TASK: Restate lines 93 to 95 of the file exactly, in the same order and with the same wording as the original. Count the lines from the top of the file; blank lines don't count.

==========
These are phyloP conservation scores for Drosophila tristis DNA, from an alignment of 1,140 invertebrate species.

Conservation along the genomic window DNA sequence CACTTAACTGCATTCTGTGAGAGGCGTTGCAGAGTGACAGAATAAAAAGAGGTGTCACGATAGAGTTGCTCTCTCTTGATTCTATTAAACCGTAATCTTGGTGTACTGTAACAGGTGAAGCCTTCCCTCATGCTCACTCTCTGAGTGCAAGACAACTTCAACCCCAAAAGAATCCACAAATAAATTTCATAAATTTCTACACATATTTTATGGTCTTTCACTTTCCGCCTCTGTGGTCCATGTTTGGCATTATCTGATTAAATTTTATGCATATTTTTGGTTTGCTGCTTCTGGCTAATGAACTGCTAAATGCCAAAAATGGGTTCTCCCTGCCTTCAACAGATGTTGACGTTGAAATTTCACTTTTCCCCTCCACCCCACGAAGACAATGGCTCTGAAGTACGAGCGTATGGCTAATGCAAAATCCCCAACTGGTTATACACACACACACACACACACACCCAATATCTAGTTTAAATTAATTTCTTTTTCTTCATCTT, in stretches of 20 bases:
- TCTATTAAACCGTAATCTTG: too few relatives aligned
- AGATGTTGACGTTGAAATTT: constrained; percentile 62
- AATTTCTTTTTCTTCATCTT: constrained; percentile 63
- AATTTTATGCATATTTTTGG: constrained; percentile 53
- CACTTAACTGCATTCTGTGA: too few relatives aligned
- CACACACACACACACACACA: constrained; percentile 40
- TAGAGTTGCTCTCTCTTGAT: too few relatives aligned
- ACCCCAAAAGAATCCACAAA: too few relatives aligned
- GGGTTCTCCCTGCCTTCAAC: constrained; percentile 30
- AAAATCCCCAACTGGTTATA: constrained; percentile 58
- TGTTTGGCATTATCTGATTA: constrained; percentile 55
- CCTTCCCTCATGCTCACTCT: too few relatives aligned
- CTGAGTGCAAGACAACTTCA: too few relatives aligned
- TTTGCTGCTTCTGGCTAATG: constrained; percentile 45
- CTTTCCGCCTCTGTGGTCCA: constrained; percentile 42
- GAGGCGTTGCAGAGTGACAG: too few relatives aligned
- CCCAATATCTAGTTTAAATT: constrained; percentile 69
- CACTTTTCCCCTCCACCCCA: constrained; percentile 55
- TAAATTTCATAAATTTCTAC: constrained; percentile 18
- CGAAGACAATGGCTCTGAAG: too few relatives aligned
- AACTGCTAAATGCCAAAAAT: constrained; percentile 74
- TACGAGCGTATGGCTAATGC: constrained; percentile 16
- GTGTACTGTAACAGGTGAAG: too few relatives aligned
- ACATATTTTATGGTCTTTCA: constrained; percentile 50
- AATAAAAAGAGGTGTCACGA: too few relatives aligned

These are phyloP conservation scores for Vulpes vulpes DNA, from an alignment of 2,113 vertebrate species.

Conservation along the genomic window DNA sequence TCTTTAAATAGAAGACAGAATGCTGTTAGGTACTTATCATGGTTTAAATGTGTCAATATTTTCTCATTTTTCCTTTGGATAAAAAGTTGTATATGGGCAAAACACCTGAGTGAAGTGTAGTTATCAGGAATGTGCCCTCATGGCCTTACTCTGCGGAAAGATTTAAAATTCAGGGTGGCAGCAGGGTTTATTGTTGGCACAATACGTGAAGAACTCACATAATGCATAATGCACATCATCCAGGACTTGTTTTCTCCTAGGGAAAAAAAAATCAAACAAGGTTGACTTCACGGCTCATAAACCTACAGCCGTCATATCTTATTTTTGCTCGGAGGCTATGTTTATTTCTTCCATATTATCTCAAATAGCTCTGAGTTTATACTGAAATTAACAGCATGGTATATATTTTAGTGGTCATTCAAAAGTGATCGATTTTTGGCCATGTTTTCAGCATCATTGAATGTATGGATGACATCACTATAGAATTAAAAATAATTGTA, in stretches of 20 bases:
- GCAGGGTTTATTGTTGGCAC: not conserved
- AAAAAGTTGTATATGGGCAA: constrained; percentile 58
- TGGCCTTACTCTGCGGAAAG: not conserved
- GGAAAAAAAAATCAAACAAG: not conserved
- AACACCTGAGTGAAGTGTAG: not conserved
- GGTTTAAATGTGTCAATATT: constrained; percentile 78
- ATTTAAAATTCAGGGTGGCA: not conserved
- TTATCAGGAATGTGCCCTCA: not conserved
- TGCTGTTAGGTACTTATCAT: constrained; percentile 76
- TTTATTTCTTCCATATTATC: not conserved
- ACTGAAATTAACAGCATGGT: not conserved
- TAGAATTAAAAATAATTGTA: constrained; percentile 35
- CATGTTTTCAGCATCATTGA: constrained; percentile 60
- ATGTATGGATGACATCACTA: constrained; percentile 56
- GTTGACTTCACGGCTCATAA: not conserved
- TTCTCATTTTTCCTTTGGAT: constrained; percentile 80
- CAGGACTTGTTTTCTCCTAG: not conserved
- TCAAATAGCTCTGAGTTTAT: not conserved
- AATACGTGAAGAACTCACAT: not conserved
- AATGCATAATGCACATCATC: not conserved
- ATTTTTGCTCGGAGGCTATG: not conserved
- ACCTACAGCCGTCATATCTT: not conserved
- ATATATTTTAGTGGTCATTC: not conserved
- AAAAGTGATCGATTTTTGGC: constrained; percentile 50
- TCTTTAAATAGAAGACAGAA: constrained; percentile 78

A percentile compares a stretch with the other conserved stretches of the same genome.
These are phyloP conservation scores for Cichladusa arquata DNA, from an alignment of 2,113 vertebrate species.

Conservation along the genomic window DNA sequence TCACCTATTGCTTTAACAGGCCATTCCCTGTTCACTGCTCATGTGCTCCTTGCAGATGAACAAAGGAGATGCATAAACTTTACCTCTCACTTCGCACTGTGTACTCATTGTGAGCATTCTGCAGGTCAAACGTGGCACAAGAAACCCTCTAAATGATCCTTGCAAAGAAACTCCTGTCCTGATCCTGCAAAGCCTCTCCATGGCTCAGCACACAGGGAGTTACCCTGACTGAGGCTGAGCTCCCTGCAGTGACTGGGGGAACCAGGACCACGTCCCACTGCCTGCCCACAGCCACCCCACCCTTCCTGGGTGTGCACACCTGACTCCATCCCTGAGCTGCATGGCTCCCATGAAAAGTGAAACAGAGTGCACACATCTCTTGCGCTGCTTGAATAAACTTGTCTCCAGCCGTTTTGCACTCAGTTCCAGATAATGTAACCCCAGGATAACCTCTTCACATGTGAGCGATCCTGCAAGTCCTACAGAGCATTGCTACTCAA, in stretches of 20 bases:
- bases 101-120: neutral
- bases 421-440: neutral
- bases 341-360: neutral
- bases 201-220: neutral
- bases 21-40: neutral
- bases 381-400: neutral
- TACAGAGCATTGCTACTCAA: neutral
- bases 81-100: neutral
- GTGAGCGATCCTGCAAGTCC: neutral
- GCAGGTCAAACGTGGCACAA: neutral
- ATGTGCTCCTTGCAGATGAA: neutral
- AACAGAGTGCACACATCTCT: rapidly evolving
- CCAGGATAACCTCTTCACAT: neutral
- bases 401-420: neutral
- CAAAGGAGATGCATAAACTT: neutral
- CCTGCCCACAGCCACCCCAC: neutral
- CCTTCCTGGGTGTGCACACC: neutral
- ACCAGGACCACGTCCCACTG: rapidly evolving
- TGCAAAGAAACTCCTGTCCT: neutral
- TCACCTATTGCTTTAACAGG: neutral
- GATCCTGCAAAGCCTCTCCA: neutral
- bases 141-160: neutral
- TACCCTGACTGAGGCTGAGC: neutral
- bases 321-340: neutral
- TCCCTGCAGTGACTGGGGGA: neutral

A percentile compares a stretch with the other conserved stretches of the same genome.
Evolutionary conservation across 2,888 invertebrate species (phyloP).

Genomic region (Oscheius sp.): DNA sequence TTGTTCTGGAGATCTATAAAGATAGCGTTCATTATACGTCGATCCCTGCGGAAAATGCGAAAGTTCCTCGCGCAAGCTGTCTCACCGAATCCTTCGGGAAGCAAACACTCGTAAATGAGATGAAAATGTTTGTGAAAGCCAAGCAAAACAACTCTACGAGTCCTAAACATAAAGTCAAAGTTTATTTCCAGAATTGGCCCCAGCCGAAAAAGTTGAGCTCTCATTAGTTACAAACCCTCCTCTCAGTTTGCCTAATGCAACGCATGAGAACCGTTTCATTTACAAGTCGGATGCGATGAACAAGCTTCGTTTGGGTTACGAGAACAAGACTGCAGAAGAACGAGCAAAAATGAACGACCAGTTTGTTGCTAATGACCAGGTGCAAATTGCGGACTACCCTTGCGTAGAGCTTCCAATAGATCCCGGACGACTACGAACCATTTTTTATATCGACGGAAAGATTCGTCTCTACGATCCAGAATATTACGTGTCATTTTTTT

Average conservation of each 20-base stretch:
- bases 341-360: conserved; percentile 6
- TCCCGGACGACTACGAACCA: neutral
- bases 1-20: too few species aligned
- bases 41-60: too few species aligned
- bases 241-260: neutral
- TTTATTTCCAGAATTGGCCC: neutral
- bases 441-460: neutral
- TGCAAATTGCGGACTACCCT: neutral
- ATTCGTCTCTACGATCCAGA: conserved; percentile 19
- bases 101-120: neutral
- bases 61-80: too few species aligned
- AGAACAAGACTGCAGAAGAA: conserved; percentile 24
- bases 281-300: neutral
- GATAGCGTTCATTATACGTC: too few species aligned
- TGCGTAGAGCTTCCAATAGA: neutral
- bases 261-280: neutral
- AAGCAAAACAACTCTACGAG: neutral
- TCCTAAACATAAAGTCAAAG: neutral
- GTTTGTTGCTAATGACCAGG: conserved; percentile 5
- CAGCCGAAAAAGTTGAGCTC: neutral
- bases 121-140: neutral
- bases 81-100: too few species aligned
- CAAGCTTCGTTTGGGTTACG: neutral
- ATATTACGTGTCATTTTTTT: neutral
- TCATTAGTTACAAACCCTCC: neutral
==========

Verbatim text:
- bases 441-460: neutral
- TGCAAATTGCGGACTACCCT: neutral
- ATTCGTCTCTACGATCCAGA: conserved; percentile 19